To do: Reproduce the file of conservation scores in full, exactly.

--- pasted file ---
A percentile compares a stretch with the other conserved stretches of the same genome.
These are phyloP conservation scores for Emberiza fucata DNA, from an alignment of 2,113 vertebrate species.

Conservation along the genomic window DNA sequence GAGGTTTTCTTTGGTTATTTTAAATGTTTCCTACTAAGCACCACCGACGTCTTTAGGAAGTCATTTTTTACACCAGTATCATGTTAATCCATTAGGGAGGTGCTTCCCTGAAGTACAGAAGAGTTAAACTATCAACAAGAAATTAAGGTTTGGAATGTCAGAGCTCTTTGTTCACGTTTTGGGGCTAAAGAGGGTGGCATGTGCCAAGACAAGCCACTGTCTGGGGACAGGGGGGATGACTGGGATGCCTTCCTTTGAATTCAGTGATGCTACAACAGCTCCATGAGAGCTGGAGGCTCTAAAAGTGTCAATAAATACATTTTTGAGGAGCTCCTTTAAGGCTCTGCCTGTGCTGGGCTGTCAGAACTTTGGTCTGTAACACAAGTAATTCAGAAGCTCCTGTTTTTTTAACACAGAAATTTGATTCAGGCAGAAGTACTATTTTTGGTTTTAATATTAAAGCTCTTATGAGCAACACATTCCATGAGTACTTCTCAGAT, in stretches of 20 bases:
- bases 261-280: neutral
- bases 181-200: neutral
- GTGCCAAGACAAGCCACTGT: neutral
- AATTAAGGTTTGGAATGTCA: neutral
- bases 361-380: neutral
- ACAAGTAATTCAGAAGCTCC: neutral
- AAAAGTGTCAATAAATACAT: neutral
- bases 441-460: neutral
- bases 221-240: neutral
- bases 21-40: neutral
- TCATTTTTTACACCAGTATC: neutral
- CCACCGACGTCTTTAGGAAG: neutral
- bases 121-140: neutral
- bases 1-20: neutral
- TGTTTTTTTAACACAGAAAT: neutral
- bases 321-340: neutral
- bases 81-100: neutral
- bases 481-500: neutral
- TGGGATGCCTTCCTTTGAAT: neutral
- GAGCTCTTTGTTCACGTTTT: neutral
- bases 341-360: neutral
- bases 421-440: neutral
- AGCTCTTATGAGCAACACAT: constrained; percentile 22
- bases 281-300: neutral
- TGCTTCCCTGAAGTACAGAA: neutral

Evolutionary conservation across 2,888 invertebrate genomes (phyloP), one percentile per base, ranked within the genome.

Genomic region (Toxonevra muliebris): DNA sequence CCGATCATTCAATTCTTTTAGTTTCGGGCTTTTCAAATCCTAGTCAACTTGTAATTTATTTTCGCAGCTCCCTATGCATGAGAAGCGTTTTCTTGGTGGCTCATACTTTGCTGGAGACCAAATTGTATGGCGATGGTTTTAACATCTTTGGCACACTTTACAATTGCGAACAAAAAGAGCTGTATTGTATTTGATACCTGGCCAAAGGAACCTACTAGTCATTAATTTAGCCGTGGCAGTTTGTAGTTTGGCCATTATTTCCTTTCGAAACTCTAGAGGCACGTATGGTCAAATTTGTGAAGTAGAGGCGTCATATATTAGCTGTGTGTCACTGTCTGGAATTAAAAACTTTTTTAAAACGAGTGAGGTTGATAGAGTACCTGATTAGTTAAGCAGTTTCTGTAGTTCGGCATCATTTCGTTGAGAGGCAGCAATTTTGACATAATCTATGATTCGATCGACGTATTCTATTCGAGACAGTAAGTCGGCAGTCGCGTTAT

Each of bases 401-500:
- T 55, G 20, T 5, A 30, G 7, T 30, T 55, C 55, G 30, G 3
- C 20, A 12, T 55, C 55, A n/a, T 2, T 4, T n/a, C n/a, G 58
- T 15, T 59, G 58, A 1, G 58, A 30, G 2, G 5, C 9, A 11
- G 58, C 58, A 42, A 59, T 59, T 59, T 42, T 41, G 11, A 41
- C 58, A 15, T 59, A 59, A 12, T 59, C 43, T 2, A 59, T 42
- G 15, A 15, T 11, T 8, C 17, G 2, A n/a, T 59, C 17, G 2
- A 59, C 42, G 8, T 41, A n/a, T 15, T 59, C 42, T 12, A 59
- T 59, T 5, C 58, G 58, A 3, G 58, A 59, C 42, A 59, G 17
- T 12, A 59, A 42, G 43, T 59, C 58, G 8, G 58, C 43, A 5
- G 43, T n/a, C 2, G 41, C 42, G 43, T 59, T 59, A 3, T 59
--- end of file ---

A percentile compares a stretch with the other conserved stretches of the same genome.
These are phyloP conservation scores for Emberiza fucata DNA, from an alignment of 2,113 vertebrate species.

Conservation along the genomic window DNA sequence GAGGTTTTCTTTGGTTATTTTAAATGTTTCCTACTAAGCACCACCGACGTCTTTAGGAAGTCATTTTTTACACCAGTATCATGTTAATCCATTAGGGAGGTGCTTCCCTGAAGTACAGAAGAGTTAAACTATCAACAAGAAATTAAGGTTTGGAATGTCAGAGCTCTTTGTTCACGTTTTGGGGCTAAAGAGGGTGGCATGTGCCAAGACAAGCCACTGTCTGGGGACAGGGGGGATGACTGGGATGCCTTCCTTTGAATTCAGTGATGCTACAACAGCTCCATGAGAGCTGGAGGCTCTAAAAGTGTCAATAAATACATTTTTGAGGAGCTCCTTTAAGGCTCTGCCTGTGCTGGGCTGTCAGAACTTTGGTCTGTAACACAAGTAATTCAGAAGCTCCTGTTTTTTTAACACAGAAATTTGATTCAGGCAGAAGTACTATTTTTGGTTTTAATATTAAAGCTCTTATGAGCAACACATTCCATGAGTACTTCTCAGAT, in stretches of 20 bases:
- bases 261-280: neutral
- bases 181-200: neutral
- GTGCCAAGACAAGCCACTGT: neutral
- AATTAAGGTTTGGAATGTCA: neutral
- bases 361-380: neutral
- ACAAGTAATTCAGAAGCTCC: neutral
- AAAAGTGTCAATAAATACAT: neutral
- bases 441-460: neutral
- bases 221-240: neutral
- bases 21-40: neutral
- TCATTTTTTACACCAGTATC: neutral
- CCACCGACGTCTTTAGGAAG: neutral
- bases 121-140: neutral
- bases 1-20: neutral
- TGTTTTTTTAACACAGAAAT: neutral
- bases 321-340: neutral
- bases 81-100: neutral
- bases 481-500: neutral
- TGGGATGCCTTCCTTTGAAT: neutral
- GAGCTCTTTGTTCACGTTTT: neutral
- bases 341-360: neutral
- bases 421-440: neutral
- AGCTCTTATGAGCAACACAT: constrained; percentile 22
- bases 281-300: neutral
- TGCTTCCCTGAAGTACAGAA: neutral

Evolutionary conservation across 2,888 invertebrate genomes (phyloP), one percentile per base, ranked within the genome.

Genomic region (Toxonevra muliebris): DNA sequence CCGATCATTCAATTCTTTTAGTTTCGGGCTTTTCAAATCCTAGTCAACTTGTAATTTATTTTCGCAGCTCCCTATGCATGAGAAGCGTTTTCTTGGTGGCTCATACTTTGCTGGAGACCAAATTGTATGGCGATGGTTTTAACATCTTTGGCACACTTTACAATTGCGAACAAAAAGAGCTGTATTGTATTTGATACCTGGCCAAAGGAACCTACTAGTCATTAATTTAGCCGTGGCAGTTTGTAGTTTGGCCATTATTTCCTTTCGAAACTCTAGAGGCACGTATGGTCAAATTTGTGAAGTAGAGGCGTCATATATTAGCTGTGTGTCACTGTCTGGAATTAAAAACTTTTTTAAAACGAGTGAGGTTGATAGAGTACCTGATTAGTTAAGCAGTTTCTGTAGTTCGGCATCATTTCGTTGAGAGGCAGCAATTTTGACATAATCTATGATTCGATCGACGTATTCTATTCGAGACAGTAAGTCGGCAGTCGCGTTAT

Each of bases 401-500:
- T 55, G 20, T 5, A 30, G 7, T 30, T 55, C 55, G 30, G 3
- C 20, A 12, T 55, C 55, A n/a, T 2, T 4, T n/a, C n/a, G 58
- T 15, T 59, G 58, A 1, G 58, A 30, G 2, G 5, C 9, A 11
- G 58, C 58, A 42, A 59, T 59, T 59, T 42, T 41, G 11, A 41
- C 58, A 15, T 59, A 59, A 12, T 59, C 43, T 2, A 59, T 42
- G 15, A 15, T 11, T 8, C 17, G 2, A n/a, T 59, C 17, G 2
- A 59, C 42, G 8, T 41, A n/a, T 15, T 59, C 42, T 12, A 59
- T 59, T 5, C 58, G 58, A 3, G 58, A 59, C 42, A 59, G 17
- T 12, A 59, A 42, G 43, T 59, C 58, G 8, G 58, C 43, A 5
- G 43, T n/a, C 2, G 41, C 42, G 43, T 59, T 59, A 3, T 59